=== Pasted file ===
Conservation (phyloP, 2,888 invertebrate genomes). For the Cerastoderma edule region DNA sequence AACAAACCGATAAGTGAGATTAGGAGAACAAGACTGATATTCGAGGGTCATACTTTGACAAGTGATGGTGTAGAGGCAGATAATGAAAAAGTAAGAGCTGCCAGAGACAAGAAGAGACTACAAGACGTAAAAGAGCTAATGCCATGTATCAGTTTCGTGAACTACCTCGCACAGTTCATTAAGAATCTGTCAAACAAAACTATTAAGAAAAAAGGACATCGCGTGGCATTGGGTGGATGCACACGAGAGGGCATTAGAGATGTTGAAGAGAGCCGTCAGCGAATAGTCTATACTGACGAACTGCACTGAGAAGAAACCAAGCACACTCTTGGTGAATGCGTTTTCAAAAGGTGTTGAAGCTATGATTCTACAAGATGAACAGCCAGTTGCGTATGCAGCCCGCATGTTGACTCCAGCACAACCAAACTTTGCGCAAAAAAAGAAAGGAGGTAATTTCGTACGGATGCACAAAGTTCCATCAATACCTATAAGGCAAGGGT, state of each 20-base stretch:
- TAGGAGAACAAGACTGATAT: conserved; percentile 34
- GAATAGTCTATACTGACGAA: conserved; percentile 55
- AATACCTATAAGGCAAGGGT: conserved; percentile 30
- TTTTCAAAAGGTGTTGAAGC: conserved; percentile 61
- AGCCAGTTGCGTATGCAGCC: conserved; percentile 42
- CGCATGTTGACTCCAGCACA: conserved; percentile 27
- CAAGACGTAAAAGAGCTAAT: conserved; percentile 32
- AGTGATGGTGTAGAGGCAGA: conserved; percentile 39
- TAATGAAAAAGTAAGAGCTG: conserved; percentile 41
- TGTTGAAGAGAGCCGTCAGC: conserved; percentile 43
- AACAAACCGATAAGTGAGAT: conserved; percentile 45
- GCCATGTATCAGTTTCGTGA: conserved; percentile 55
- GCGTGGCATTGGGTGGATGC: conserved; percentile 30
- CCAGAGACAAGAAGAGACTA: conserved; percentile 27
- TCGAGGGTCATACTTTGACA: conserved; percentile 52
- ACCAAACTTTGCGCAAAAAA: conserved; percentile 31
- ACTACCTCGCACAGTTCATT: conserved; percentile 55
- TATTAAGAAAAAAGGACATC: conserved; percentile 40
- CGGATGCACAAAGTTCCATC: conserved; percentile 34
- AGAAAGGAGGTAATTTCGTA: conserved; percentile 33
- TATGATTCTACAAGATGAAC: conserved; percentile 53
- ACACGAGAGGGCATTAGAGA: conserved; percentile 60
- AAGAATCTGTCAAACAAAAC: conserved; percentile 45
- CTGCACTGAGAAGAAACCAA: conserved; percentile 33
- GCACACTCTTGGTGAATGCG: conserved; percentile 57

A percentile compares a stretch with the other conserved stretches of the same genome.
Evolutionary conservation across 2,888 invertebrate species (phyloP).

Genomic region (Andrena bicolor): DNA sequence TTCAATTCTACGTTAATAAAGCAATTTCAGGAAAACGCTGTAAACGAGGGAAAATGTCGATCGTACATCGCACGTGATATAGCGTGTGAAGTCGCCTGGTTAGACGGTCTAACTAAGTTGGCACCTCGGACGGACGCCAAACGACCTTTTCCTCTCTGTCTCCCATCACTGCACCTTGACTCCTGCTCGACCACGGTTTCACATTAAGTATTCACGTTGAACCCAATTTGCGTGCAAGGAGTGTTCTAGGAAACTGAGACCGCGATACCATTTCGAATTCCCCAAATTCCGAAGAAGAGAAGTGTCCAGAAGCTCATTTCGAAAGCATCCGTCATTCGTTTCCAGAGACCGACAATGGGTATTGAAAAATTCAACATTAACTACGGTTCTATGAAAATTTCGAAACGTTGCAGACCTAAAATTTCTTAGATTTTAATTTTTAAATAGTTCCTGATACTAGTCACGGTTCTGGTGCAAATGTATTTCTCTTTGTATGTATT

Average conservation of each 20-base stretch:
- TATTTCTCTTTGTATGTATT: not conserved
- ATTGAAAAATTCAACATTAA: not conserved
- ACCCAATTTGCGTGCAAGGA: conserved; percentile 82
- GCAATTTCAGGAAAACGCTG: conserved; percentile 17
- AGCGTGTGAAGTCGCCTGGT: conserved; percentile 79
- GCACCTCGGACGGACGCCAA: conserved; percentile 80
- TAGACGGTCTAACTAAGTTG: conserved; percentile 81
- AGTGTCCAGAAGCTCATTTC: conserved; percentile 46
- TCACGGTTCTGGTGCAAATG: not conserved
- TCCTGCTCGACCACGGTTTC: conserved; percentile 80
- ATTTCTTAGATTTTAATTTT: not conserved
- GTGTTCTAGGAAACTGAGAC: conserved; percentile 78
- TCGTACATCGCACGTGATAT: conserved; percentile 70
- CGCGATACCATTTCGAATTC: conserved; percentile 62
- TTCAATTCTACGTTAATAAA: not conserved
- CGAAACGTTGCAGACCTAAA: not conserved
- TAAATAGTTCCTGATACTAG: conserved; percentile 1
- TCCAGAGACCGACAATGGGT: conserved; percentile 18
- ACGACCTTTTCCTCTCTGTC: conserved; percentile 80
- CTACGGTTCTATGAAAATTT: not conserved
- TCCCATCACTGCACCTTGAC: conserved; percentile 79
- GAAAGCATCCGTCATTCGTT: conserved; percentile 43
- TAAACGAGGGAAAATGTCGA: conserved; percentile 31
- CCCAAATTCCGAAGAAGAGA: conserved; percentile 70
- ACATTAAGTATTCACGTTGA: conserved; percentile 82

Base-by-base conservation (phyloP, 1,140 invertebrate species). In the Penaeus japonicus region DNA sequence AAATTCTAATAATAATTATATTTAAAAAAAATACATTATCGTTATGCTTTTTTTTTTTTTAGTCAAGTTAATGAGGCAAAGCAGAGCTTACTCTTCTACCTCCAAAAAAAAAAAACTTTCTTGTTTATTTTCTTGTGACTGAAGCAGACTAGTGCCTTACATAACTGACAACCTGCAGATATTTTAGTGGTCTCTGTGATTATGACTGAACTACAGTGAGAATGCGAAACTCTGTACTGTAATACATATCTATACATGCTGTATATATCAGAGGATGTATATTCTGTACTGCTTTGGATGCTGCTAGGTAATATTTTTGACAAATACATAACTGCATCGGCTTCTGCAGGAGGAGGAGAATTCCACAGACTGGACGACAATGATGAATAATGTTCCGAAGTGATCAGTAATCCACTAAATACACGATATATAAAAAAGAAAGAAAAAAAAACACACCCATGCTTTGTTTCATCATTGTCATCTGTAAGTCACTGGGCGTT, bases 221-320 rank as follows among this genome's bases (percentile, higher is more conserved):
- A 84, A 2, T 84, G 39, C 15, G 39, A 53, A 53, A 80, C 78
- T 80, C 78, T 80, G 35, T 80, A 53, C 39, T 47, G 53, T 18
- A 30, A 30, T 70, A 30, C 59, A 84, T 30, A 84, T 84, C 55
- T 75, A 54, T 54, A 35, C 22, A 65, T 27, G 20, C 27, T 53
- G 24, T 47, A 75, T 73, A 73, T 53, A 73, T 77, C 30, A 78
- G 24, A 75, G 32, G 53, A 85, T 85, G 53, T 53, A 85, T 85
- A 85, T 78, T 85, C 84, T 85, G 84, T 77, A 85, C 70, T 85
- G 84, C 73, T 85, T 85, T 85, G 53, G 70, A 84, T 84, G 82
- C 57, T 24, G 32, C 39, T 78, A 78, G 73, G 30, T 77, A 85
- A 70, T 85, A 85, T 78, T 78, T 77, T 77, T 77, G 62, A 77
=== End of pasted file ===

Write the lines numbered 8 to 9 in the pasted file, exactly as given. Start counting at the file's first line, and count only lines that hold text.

- CAAGACGTAAAAGAGCTAAT: conserved; percentile 32
- AGTGATGGTGTAGAGGCAGA: conserved; percentile 39